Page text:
Anti-fascist agitators successfully disrupted and effectively shut down a panel discussion Tuesday night at UCLA focused on civil discourse after hijacking the question and answer portion of the event and forcing it to relocate.
Panel members told The College Fix they were “appalled” and disappointed over the protest, the latest in a string of incidents in which agitators have shut speaking events on college campuses this semester.
The incident on Tuesday came at a panel discussion titled “What Is Civil Discourse? Challenging Hate Speech in a Free Society.” The event, held in a UCLA auditorium, was hosted by the university, the Los Angeles Times and the U.S. Holocaust Memorial Museum.
Speakers included the U.S. Holocaust Memorial Museum’s Edna Friedberg, UCLA law professor Eugene Volokh, Los Angeles Times Deputy Editorial Page Editor Jon Healey and Rachel Brown, executive director of Over Zero.
“So as soon as the Q&A portion of the evening opened, a young woman with Refuse Fascism took the microphone and started ranting about Trump, supported by cohorts who chanted slogans at the top of their lungs,” Healey wrote on Facebook. “Chaos ensued, and a diminished (and somewhat dispirited) version of the Q&A resumed in a different meeting room nearby.”
Video footage posted on YouTube shows a female demonstrator standing at the microphone and accusing the event’s speakers of “not dealing with the reality” of the Trump administration and urging the audience to “organize ourselves to create a political crisis to get this fascist regime from power.”
As she continued, she said “yes, you can take me out of this room, but I’m not going to shut up.” As security attempted to remove her, the protester claimed “we can’t normalize fascism” and called on those who agreed with her to stand up and hold up their fists.
“Come on, stand up because this is what the good Germans were facing. This is what the people in Nazi Germany were facing,” she said.
The other protesters joined in on the shouting and yelled “no Trump, no KKK, no fascist USA” as one of the speakers attempted to speak.
The protesters later yelled “Trump and Pence must go” as one audience member retorted “shut the fuck up.”
The demonstrators continued shouting as an organizer said “we want to have a civil conservation” and shortly after, it was announced the event would be moving to a room across the hall.
In his Facebook post regarding the incident, Healey said it was clear the small group of protesters — which he estimated totaled around five — “didn’t want a discussion. It wanted attention.”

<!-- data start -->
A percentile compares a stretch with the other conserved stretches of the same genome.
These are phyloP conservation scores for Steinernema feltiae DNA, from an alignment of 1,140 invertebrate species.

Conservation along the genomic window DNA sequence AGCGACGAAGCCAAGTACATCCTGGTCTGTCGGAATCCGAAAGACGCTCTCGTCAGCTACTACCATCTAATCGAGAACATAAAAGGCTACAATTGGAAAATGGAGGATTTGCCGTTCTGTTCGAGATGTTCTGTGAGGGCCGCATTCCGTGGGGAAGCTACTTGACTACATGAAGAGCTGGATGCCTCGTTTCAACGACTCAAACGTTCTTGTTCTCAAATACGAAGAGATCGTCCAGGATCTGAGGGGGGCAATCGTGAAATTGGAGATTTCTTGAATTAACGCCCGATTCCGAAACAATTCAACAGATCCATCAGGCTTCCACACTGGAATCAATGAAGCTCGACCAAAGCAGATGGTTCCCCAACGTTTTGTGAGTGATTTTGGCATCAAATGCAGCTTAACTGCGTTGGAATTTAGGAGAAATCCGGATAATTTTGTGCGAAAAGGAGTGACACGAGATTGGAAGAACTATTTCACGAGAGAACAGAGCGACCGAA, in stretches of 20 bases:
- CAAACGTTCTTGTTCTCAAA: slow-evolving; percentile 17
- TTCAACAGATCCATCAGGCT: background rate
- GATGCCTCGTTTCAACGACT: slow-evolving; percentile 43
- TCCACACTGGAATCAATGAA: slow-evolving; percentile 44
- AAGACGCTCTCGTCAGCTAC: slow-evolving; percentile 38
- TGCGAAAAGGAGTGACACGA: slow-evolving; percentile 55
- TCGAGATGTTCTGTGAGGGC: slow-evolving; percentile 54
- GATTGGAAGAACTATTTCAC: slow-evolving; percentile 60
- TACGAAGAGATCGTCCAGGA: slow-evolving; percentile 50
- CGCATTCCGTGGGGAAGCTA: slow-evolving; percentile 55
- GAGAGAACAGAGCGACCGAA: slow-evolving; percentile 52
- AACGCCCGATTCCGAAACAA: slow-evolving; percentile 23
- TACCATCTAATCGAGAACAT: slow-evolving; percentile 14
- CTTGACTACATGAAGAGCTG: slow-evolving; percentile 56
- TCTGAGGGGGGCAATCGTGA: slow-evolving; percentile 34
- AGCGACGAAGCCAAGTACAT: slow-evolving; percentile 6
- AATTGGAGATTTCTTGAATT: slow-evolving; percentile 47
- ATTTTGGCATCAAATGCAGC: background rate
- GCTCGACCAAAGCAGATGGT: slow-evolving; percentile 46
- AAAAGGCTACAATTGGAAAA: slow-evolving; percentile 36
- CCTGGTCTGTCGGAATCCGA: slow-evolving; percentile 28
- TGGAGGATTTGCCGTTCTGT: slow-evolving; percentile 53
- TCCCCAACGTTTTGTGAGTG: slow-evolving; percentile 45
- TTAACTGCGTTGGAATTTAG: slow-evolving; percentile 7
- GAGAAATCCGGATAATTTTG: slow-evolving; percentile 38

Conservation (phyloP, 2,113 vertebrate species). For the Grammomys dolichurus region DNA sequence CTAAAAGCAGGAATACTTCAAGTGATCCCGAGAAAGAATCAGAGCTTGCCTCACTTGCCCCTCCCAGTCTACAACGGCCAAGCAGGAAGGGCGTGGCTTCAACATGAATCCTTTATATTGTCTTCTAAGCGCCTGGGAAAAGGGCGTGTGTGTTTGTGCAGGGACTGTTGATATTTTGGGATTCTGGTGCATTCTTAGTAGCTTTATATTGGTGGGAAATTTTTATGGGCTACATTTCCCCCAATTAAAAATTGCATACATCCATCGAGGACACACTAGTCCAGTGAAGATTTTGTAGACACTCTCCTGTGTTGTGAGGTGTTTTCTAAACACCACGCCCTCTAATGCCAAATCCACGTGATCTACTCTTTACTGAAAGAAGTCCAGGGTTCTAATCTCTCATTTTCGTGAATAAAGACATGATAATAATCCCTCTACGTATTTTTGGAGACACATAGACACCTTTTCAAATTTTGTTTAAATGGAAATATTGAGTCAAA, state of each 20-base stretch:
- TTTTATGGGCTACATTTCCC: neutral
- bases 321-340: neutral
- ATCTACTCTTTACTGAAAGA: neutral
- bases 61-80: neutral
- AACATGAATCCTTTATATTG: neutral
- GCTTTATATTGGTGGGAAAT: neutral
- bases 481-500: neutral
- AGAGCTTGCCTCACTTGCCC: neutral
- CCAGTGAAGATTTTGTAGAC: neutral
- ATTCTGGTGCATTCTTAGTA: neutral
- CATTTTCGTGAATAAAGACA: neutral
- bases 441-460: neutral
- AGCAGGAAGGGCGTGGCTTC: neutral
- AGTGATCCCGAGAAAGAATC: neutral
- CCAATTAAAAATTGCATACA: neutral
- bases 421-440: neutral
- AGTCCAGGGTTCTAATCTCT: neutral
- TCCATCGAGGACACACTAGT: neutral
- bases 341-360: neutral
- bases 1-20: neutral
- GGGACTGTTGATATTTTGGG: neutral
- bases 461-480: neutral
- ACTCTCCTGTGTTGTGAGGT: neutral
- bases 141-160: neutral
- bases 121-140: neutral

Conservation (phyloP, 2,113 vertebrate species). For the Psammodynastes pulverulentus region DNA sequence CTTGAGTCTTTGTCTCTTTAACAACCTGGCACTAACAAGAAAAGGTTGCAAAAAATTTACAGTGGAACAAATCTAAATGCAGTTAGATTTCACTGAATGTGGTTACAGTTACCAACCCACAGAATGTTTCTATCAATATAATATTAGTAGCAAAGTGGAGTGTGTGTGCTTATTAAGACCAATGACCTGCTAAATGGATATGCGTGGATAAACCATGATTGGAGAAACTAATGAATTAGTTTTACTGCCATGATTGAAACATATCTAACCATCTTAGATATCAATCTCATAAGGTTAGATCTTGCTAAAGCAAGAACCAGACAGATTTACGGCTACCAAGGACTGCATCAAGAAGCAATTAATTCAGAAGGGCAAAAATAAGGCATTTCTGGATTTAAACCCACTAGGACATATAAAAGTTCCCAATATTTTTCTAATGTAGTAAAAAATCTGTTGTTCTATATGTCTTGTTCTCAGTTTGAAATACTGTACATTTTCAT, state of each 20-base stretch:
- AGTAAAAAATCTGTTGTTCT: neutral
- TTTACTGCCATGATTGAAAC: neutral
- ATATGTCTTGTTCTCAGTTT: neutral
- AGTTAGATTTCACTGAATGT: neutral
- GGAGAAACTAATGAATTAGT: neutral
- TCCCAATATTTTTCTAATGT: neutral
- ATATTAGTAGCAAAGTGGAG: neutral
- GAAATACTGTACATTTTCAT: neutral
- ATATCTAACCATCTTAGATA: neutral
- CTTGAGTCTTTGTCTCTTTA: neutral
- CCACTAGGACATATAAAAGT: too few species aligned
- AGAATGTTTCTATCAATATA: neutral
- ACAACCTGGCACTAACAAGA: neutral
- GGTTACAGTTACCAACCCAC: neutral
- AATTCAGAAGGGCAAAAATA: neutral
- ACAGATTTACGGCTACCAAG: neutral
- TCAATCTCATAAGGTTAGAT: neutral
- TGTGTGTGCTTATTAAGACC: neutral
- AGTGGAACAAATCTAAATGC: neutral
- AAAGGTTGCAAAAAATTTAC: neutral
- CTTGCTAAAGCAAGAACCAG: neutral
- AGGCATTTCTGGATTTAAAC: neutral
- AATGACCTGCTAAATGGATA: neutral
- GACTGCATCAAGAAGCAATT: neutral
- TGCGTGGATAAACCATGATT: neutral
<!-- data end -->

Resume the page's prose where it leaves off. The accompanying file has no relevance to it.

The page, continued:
He told The College Fix in an email that “it was disappointing” the protesters interrupted the event.
“There’s a good discussion to be had on speech issues, but folks have to be willing to listen in order to have one. And shutting down the Q&A was particularly disrespectful of the people who went out of their way to attend (and the U.S. Holocaust Memorial Museum, which went to some lengths to put it on),” Healey said.
Meanwhile, Volokh told The Fix he was “appalled” by the protest but noted such incidents are becoming a trend.
“But I suppose it’s the new normal on campuses — not just for events organized by what one would have thought were ‘controversial’ or ‘extreme’ or even conservative groups, but for events (such as this one) organized by the Holocaust Museum, UCLA, and the L.A. Times,” he said.
Andrew Litt, a UCLA law school graduate who attended the event, told The Fix it’s ironic that the protesters shut down a talk on hate speech.
“These hecklers aren’t disrupting a Milo Yiannopoulos or Ann Coulter talk. If anything, the presentation had a left-leaning tilt to it,” he said.
More than half a dozen speakers have been shut down or interrupted by protesters this semester on college campuses. Protesters forced the cancellation of a Republican legislator’s speech at Texas State University earlier this month and on Oct. 11 demonstrators at the University of Michigan interrupted libertarian scholar Charles Murray during a talk he gave at the public university.